Speculation about the reason low quality UFO footage is being released

jackfrostvc

Active Member
Adding to my previous post, if Intelligence/Counter Intelligence decide they don't want pics/ videos and IR of the drones released to the media for whatever reason, they will ensure they dont go out to the media. So what's left in that case?

Well, all pics, videos and IR data that were collected during the event that don't show the drones - IMO probably a small subset of pics/video/IR that was collected. The garbage pics/video/IR if you like, that was collected during the event timeframe. And that's what they would not hold back from release .
 
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LilWabbit

Active Member
Adding to my previous post, if Intelligence/Counter Intelligence decide they don't want pics/ videos and IR of the drones released to the media for whatever reason, they will ensure they dont go out to the media. So what's left in that case?

Well, all pics, videos and IR data that were collected during the event that don't show the drones - IMO probably a small subset of pics/video/IR that was collected. The garbage pics/video/IR if you like, that was collected during the event timeframe. And that's what they would not hold back from release .

Seems plausible. But doesn't really account for the UAPTF's incompetence in calling a star a star in some of the garbage footage. But hey, if a garbage fringe agency of the DoD is assigned the task of assessing garbage footage, it would be a match made in heaven. And the incompetence would therefore be self-explanatory.
 

NorCal Dave

Senior Member.
But hey, if a garbage fringe agency of the DoD is assigned the task of assessing garbage footage, it would be a match made in heaven. And the incompetence would therefore be self-explanatory.
Don't know at all about UAPTF, but I'm working on a post about AASWAP/AATIP based on the book written by Lataski, who conceived of and ran AASWAP/AATIP. Either Lataski is/was a counter-intel guy along with Elizando as, I believe jackfrostvc has speculated on before, or the guy in charge of researching UAPs for the DoD's Defense Intelligence Agency circa 2010 totally believes in ETs, alien cattle mutilations, poltergeist and 7' tall were-wolves among other things. By his own admission. And he was in charge.

Maybe the somebody at UAPTF really beileves that there are lots of Chinese drone encounters going on out there. Rightly or wrongly. The whole USS Kidd encounter always had a "Battle of Los Angeles" feel about it. Maybe the investigation did too?
 

jackfrostvc

Active Member
Don't know at all about UAPTF, but I'm working on a post about AASWAP/AATIP based on the book written by Lataski, who conceived of and ran AASWAP/AATIP. Either Lataski is/was a counter-intel guy along with Elizando as, I believe jackfrostvc has speculated on before, or the guy in charge of researching UAPs for the DoD's Defense Intelligence Agency circa 2010 totally believes in ETs, alien cattle mutilations, poltergeist and 7' tall were-wolves among other things. By his own admission. And he was in charge.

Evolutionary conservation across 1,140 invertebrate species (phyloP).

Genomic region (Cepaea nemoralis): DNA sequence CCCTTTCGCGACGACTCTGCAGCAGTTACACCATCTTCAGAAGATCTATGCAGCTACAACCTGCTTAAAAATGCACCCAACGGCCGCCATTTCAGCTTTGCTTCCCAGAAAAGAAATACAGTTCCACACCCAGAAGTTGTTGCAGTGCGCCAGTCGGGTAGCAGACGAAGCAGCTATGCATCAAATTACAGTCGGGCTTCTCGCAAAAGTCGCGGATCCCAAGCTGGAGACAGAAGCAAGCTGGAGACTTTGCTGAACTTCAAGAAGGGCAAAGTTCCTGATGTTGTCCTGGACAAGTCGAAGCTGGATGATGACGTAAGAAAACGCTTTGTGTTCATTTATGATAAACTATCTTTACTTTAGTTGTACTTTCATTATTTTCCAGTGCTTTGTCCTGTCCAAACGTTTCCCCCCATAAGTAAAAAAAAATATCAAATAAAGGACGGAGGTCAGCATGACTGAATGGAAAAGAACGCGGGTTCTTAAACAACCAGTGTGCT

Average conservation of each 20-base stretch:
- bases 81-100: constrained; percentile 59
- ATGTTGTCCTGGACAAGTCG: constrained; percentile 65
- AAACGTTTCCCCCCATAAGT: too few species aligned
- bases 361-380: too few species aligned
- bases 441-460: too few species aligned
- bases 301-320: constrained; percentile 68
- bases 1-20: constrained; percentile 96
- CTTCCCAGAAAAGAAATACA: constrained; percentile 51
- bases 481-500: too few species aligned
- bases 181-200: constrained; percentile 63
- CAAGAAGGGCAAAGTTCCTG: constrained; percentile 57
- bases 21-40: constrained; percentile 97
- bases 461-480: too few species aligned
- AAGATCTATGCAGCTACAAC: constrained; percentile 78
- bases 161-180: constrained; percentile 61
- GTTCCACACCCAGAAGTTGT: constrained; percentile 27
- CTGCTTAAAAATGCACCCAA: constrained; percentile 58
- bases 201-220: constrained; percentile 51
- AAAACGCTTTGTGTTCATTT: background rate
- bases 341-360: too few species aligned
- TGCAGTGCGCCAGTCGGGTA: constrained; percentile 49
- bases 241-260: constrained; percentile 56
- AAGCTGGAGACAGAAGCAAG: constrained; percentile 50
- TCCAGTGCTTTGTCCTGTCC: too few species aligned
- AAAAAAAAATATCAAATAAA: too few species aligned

Maybe the somebody at UAPTF really beileves that there are lots of Chinese drone encounters going on out there. Rightly or wrongly. The whole USS Kidd encounter always had a "Battle of Los Angeles" feel about it. Maybe the investigation did too?

I guess youd have to look into Lacatski further to confirm, but I know he was billed by Coast 2 Coast when they interviewed him as per below:
Also, John Stratton who Lue supposedly worked with at AATIP has also a very interesting background. See below also

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LilWabbit

Active Member
Don't know at all about UAPTF, but I'm working on a post about AASWAP/AATIP based on the book written by Lataski, who conceived of and ran AASWAP/AATIP. Either Lataski is/was a counter-intel guy along with Elizando as, I believe jackfrostvc has speculated on before, or the guy in charge of researching UAPs for the DoD's Defense Intelligence Agency circa 2010 totally believes in ETs, alien cattle mutilations, poltergeist and 7' tall were-wolves among other things. By his own admission. And he was in charge.

Maybe the somebody at UAPTF really beileves that there are lots of Chinese drone encounters going on out there. Rightly or wrongly. The whole USS Kidd encounter always had a "Battle of Los Angeles" feel about it. Maybe the investigation did too?

Both James Lacatski and Luis Elizondo are believers while current/former DoD insiders.

I find it highly likely that during Lacatski’s as well as Elizondo’s time at the AASWAP/AATIP/UAPTF both would have used personal contacts with other believers or otherwise useful individuals serving at lower ranks within the DoD to bypass official chains. This would have enabled them to gain access to some of the data directly (e.g. the USS Omaha footage on UAV swarms) and to leak them to the public. Lou for one doesn't come across as 'follow the red tape' type of guy. Since some of the footage may feature classified US tech, obtaining them outside official chains and leaking them to the public constitutes a national security risk. Not necessarily the low-information footage as much as the reckless way it's been obtained and leaked. This may well be one of the reasons he was ultimately forced to 'resign' and why the DoD has been forced to respond to the demands of the public/the Congress to account for the grainy contents of the leaked videos. Without Lou's leaks there would be none of these hearings, there would be no need for a successor entity to the UAPTF (ie. the AOIMSG), no public UAPTF reports and congressional charades.

It doesn’t seem as if DoD departments are legally required to produce material for the UAPTF/AOIMSG at the latter's request. With more established and legally mandated oversight functions within government departments such as inspectors-general, internal audit units and internal affairs entities, every government unit and staff-member is bound to cooperate or else face legal consequences.

Bear with me with the following more thorough background story on AASWAP/AATIP/UAPTF/AOIMSG which compiles and summarizes information gathered over the years on Metabunk boards. Pardon me if there’s also some regurgitation of what I’ve shared earlier on this or other threads.

Once upon a time. . .

. . . more specifically in 2007, three men with a shared interest in UFOs and the esoteric -- billionaire Robert Bigelow (from Nevada), his old friend Senator Harry Reid (also from Nevada), and James Lacatski from the Defense Intelligence Agency -- met to discuss their shared object of fascination. Later that year Lacatski visited Bigelow's Skinwalker Ranch where he "saw" a ghost from an observation trailer.